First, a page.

Perfect Scrambled Eggs? I Don’t Think So

A famous chef demonstrates how to create “sublime scrambled eggs”, which are described as “perfect”:

I haven’t tried cooking them like that yet, but it doesn’t appeal to me: I like my scrambled eggs dry, not wet, which they emphasize. I beat a couple eggs in a bowl, throw some Tabasco sauce in if I’m the only one eating them, and fry them in butter (not margarine – I never use margarine). Sometimes I mix in milk, water, or cream. I stir them a lot while cooking. It takes about a minute or so to cook.

I will try the technique in this video though.

(via Lifehacker)

5 Replies to “Perfect Scrambled Eggs? I Don’t Think So”

  1. I don’t like this guy. I don’t like it that he doesn’t scramble the eggs up before he puts them in the pan and I really don’t like it when he touches the butter, then the drawer pull, drawer contents…

    He would be a pain in the ass to clean up after.

  2. Somewhere on the intertubes, there’s a video of Alton Brown, another famous TV chef, doing the same thing.

    bad scrambled eggs are one of my pet peeves. My eggs need to be very close to uniform colour. i’ll often pull out that little sinewy bit of whiteness before scrambling, because it won’t blend with the rest.

    My method, in inane detail:

    crack eggs into large measuring cup, just cause it’s there, not because i need to measure them. mix them slightly, add about 1-2 tablespoons of milk, sometimes even cream, to the mixture, and mix up some more until you get the uniform colour.

    place some butter on the pan, to your taste really, but you definitely need at least a spoonful. turn the stove to medium heat, and just at the point where the butter has fully melted, pour in the egg mixture.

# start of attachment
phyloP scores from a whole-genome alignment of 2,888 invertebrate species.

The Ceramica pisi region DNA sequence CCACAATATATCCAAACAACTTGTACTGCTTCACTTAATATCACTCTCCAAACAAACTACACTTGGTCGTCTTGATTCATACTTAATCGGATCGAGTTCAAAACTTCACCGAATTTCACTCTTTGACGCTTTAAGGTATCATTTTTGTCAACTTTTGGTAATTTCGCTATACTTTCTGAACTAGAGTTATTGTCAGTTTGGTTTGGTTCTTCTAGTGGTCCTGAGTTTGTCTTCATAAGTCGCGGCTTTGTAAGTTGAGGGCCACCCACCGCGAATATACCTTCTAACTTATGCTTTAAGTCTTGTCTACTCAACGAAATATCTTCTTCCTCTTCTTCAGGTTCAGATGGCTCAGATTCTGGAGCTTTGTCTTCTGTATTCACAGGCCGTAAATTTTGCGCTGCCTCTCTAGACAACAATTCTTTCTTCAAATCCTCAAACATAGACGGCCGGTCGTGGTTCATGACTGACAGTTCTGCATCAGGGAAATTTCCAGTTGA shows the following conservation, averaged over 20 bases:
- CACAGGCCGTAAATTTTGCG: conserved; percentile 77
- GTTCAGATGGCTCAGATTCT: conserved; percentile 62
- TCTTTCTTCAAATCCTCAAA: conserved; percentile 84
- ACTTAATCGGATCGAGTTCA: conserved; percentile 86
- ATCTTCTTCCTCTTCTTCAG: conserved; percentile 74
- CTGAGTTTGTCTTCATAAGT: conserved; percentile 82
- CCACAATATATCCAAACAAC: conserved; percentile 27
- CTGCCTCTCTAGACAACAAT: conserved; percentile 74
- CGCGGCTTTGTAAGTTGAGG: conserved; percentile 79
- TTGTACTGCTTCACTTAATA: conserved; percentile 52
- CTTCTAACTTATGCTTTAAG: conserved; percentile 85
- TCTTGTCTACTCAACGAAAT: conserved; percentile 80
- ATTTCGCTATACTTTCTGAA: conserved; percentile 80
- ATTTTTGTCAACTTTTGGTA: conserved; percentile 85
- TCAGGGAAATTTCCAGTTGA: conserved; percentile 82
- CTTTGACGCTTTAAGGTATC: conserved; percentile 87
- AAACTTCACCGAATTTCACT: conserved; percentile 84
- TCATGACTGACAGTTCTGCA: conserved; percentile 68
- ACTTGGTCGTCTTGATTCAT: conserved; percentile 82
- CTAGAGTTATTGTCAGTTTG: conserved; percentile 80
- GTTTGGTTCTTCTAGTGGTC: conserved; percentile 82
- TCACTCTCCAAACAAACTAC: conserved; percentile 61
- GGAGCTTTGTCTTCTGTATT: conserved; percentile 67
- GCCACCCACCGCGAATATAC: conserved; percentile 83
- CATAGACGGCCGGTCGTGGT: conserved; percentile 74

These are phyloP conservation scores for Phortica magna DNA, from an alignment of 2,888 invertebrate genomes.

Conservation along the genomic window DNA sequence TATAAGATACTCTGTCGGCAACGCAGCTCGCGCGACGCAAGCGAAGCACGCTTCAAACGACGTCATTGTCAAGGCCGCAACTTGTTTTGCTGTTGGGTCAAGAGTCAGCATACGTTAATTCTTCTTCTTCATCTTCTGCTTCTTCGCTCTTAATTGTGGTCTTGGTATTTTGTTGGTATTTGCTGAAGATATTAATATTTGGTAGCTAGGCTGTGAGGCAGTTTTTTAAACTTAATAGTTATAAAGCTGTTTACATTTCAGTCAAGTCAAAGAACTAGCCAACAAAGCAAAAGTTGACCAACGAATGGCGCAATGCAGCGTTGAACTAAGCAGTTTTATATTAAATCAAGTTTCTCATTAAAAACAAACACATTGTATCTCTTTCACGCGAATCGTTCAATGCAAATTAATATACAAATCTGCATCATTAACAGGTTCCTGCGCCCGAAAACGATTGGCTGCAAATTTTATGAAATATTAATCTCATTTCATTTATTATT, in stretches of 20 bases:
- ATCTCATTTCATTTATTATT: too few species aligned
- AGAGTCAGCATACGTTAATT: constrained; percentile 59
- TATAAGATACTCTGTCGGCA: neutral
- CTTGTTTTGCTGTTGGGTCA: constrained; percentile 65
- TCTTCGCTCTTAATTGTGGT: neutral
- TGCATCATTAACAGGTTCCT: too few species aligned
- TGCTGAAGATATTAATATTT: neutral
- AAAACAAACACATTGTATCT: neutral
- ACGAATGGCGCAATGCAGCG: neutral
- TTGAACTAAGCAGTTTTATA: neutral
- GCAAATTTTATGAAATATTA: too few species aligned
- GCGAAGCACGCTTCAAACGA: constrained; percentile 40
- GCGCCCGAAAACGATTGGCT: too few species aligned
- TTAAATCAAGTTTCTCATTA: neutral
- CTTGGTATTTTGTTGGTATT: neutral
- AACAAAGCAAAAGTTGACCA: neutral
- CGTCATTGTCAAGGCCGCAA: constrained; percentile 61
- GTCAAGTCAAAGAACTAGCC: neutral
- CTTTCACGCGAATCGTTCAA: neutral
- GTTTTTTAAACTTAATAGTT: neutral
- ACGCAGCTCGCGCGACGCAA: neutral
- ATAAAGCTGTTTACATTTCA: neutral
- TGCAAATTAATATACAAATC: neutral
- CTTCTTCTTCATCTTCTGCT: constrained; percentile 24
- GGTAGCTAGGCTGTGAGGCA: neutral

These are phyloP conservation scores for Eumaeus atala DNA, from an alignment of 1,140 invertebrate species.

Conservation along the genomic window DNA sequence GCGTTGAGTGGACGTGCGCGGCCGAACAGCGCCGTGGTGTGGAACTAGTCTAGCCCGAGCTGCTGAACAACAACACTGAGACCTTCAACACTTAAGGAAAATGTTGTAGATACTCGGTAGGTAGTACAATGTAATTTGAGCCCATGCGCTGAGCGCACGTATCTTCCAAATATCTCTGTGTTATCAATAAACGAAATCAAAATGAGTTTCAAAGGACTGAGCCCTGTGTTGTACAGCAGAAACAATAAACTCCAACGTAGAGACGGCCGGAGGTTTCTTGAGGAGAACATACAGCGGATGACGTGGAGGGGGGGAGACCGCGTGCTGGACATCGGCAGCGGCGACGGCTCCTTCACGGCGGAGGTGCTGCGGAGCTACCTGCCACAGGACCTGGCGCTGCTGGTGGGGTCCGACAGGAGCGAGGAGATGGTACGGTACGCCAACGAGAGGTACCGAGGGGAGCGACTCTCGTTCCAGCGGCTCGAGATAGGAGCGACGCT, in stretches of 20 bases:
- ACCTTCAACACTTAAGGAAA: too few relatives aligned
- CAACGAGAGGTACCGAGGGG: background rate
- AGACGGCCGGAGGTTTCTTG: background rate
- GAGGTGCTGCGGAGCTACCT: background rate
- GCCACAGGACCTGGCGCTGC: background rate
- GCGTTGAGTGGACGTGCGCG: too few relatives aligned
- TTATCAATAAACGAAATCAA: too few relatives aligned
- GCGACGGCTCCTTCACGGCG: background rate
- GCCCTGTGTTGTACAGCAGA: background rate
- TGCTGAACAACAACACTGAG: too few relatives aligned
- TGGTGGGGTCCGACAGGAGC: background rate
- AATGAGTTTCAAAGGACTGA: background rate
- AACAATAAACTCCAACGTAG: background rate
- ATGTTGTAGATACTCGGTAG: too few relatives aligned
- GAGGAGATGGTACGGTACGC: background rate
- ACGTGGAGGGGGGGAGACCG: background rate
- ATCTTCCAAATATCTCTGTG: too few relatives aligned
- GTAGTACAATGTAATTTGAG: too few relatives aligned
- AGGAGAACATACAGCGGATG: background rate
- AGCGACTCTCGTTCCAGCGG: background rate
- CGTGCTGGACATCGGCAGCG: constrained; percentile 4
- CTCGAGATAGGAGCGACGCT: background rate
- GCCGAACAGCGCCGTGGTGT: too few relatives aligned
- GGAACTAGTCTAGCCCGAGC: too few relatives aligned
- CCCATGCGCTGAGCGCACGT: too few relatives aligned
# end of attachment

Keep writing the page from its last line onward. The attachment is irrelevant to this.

now is the crucial time in the cooking process. cooking bacon and toast at the same time often requires an assistant (wife) because you can’t leave the eggs alone for even a few seconds at this point!

    using a SPATULA, constantly stir the eggs very slowly. once they start to curdle, they have heated up enough that you can finish them off. turn the heat up to a little less than max. very quickly now, and very much constantly, you need to stir, fold, and shake the egg mixture. being careful to avoid letting that little thin layer of egg stick to the bottom of the pan. once the eggs are mostly solid, but still wet and soggy, turn off the heat, and continue for another few seconds.

    remove the eggs quickly from the pan to your plate as soon as you get to the totally solid but still moist stage. they will finish off the cooking process from there, and assuming you did everything correctly, you shouldn’t get that steamed, watery mess under your eggs that often turns people off from scrambled eggs cooked in this fashion.

    perfect scrambled eggs!

  3. I beg to differ, Mr Ramsay! The perfect scrambled eggs are cooked as follows:

    1. Break 3 eggs into bowl & add milk. Mix until colour is even.
    2. Melt margarine in pan (butter is unhealthy).
    3. Add egg mixture.
    4. Stir intermittently (enough to cook evenly but not too much).
    5. When they’re almost done, add cheddar cheese & mix in til melted.
    6. Put eggs onto plate with bread (normal, toasted or fried depending on my mood).

    Other stuff I might add depending on my mood:
    – sweetcorn
    – pepper
    – herb of some description
    – onion
    – NEVER salt. Salt bad.

  4. **seizure eyerolls**

    Butter is NOT bad. It a natural product, unlike margarine which is bucket-full of chemicals.

    Salt is not bad either. Salt is essential for waking up the taste buds so that the flavours of many seemingly-bland foods can be experienced.

    Moderation is key. Classifying foods as ‘good’ or ‘bad’ is the sign of an inept cook.

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